But I will reorder everything else I have tried at Blue Sage (already have in two cases). Writing this, I'm remembering that $8 SupaFresh Bowl: They layer half the bottom of a pie plate with raw spinach and the other half with quinoa; a hefty scoop of chickpeas follows, joined by an equal scoop of diced carrots and celery. Then comes a spiral of aioli across the top -- or, if you ask, a tub of aioli on the side.

Buffalo Bytes are $8, or $10 with a tangle of Spiral Out Fries. A few sticks of raw carrot and celery on the side make a pretty complement. Shaped like little wings or drumsticks, these Bytes come in Buffalo or barbecue flavors. They do not taste like chicken. But they also don't taste at all like cauliflower. Tangy and with an interesting, subtle moment of "yield" in their texture, they're mellow-mild and not at all spicy. But could be my Scoville sensor has been wrecked by a hot sauce habit.

Glass warns that if you let the Bytes sit around, the cauliflower steams inside its succulent coating, the "bones" soften and that cole-crop taste comes out. None of the Bytes I've bitten got time to sit around.

The Blue Sage Sloppy Joe can be small, for $6, or large, for $8. Add fries for $10. Topped with red and white cabbage slivers and drizzled with aioli, ground-beef-like crumbles -- texturized soy protein -- mingle in a umami-favorful sauce that soaks the bottom half of a griddle-toasted burger bun. Here's the right way to eat this bun: Shovel up the overflowing crumbles and cabbage with your biodegradable fork; heft the bun between both hands and flip it over. Eat the Joe upside down. Or you could carry a hand towel and stop every two bites to swab yourself.

The Blue Sage not-fish tacos also use a faux meat product, but everything else on the menu is cut from whole plants. That means you should always expect a little wait for your order; the longest I've stood around was 12 minutes during the noon crunch. Take a table and Glass will find you when the food's ready.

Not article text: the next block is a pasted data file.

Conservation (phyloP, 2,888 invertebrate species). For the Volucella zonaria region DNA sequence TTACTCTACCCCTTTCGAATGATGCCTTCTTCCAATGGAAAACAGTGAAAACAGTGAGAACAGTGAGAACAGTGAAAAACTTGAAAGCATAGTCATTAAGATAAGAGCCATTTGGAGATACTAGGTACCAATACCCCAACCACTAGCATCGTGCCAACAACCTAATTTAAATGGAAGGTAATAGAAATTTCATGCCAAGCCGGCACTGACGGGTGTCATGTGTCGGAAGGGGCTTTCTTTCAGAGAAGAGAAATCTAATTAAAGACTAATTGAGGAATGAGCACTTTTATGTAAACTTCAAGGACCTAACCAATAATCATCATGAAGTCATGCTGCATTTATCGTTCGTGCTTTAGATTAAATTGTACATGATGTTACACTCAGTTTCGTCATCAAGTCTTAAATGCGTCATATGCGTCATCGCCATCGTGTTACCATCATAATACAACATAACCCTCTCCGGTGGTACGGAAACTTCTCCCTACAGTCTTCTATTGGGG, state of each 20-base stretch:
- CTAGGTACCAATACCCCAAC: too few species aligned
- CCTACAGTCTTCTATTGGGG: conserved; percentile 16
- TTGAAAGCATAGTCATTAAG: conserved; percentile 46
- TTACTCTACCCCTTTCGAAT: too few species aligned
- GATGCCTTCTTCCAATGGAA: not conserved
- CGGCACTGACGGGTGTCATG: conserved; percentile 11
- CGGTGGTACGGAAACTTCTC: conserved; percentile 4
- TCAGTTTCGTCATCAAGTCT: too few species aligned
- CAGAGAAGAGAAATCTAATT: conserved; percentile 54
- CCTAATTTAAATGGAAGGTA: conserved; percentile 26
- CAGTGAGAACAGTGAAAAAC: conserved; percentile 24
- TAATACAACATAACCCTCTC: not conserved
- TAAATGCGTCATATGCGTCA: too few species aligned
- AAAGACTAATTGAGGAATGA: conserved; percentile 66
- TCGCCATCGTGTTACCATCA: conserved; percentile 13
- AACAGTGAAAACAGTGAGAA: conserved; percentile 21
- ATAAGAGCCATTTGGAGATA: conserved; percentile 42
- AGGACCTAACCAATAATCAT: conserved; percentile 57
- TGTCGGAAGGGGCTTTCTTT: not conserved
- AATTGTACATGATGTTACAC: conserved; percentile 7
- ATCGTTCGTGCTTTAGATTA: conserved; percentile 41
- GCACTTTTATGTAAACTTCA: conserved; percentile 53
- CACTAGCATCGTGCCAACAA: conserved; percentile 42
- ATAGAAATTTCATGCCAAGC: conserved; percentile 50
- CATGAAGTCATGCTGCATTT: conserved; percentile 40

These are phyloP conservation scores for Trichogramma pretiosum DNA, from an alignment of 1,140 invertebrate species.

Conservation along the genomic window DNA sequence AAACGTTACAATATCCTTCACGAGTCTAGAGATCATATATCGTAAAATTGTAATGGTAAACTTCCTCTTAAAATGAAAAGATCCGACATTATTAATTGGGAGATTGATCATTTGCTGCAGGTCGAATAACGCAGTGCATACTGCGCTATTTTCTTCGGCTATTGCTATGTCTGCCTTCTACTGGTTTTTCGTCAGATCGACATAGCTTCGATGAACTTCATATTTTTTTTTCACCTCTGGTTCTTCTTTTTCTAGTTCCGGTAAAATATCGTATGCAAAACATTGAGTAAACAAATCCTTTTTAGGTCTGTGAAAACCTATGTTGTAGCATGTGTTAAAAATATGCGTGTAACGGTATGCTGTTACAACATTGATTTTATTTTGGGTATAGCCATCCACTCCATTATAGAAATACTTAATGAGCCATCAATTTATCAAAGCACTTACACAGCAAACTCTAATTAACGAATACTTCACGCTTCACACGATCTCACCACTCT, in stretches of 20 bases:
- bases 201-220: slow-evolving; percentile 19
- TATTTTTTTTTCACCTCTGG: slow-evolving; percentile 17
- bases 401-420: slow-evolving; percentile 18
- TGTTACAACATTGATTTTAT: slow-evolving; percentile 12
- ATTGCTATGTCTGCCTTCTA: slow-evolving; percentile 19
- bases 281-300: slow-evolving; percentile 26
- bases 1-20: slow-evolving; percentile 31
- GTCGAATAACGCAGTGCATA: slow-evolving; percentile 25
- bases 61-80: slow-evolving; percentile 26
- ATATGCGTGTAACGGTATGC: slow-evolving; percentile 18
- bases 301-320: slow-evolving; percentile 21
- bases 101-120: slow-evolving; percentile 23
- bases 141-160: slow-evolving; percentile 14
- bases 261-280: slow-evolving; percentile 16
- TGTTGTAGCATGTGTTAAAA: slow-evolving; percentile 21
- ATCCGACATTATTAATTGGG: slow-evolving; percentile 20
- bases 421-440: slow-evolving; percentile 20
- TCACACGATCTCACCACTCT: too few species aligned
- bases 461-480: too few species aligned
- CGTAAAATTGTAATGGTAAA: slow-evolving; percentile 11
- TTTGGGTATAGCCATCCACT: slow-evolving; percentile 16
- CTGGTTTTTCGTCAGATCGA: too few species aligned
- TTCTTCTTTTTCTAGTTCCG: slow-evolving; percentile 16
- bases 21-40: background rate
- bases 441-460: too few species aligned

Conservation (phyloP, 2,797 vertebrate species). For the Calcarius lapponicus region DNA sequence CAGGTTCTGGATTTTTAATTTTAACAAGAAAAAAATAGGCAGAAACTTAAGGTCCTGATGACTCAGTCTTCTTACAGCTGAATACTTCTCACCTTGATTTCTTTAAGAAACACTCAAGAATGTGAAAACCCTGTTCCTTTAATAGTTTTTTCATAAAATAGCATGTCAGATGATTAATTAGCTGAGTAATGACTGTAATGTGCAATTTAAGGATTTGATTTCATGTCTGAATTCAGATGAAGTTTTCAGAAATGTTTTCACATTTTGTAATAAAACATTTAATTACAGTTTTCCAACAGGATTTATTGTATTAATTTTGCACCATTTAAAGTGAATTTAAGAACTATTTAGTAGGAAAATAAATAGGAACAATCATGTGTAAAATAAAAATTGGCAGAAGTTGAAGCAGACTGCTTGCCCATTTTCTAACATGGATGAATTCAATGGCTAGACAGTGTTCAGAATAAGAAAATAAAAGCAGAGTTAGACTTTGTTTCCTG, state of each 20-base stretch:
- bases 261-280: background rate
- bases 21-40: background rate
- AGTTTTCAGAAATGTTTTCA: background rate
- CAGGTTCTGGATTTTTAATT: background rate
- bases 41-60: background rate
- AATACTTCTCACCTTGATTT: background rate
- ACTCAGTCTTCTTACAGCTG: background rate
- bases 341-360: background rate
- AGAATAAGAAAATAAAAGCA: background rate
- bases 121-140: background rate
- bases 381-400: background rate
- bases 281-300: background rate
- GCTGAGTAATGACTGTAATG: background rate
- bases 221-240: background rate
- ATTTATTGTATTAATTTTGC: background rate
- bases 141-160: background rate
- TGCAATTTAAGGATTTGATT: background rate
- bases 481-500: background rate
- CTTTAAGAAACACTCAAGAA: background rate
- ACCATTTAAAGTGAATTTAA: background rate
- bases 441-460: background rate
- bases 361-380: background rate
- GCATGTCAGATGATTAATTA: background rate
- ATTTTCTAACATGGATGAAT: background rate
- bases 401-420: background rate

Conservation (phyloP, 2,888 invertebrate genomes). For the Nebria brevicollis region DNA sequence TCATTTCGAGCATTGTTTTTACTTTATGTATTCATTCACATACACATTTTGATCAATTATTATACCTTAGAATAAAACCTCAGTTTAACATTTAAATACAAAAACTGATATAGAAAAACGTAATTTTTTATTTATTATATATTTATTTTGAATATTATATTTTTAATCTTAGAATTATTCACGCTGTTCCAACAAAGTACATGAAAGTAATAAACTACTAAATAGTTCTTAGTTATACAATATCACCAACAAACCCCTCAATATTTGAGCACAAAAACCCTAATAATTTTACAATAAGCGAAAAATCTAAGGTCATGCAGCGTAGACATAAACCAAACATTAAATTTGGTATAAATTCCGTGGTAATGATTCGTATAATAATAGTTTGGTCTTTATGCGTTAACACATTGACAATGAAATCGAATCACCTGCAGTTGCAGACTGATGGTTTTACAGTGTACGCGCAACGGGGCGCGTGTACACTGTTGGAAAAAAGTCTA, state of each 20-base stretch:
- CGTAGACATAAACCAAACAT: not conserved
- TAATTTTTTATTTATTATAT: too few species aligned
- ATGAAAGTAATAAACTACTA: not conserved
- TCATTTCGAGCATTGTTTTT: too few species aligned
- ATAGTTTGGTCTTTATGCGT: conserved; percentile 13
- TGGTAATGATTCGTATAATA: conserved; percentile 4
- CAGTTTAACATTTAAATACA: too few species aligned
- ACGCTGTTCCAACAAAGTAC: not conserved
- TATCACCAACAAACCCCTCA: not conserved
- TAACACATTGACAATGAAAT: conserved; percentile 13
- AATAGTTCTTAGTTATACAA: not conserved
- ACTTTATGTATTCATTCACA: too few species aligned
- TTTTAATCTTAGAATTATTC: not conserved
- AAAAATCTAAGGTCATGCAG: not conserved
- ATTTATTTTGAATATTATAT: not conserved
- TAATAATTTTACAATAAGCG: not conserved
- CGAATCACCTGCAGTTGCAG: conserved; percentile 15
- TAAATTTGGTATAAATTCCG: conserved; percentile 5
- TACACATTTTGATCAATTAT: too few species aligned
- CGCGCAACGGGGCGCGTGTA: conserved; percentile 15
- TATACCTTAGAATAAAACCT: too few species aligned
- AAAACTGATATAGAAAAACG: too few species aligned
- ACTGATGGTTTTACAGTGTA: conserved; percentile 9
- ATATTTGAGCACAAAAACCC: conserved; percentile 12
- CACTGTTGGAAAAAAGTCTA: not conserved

I haven't tried those not-fish tacos yet. But I can tell you the Don't Be Chick'n sandwich is $8 ($10 with fries) and comes in a Reggie, Buffalo or barbecue flavor. I tried the Reggie style: Sandwiched between caramelized Texas toast were two leaves of lettuce, two slices of slicer tomato, two slabs of not-chicken fried in a salty, peppery flour breading, and aioli. I was surprised to learn the tender-crisp fillets were cauliflower. I had no idea.

Peripheral offerings vary. Check the daily posts on the Facebook page, "Blue Sage Vegan Bistro." For instance, some days there are take-away tubs of Black Eyed Pea Hummus for $6; add $1 for Ritz crackers and squash.

Cornbread pudding, available with or without gluten for $3 a heap, was a buttery-tasting wreck of cornbread when I met it, and steeped in a sauce that must have included mashed fresh strawberries. Sweetened with brown sugar and a hint of something like rum and butter, it was very rich.

There's talk of breakfast service coming on Saturdays, and plans include sparkling infused waters and possibly root beer.

Not yet sparkling but already refreshing, infused water is $1 a glass, with or without ice. The flavors entice: cherry lemonade, cucumber, watermelon basil. You can have a straw, but they're sorry they can't give you a lid. Their start-up order of biodegradable lids don't fit the biodegradable cups.

But otherwise, Blue Sage has got those vegan cravings covered.

Weekend on 09/06/2018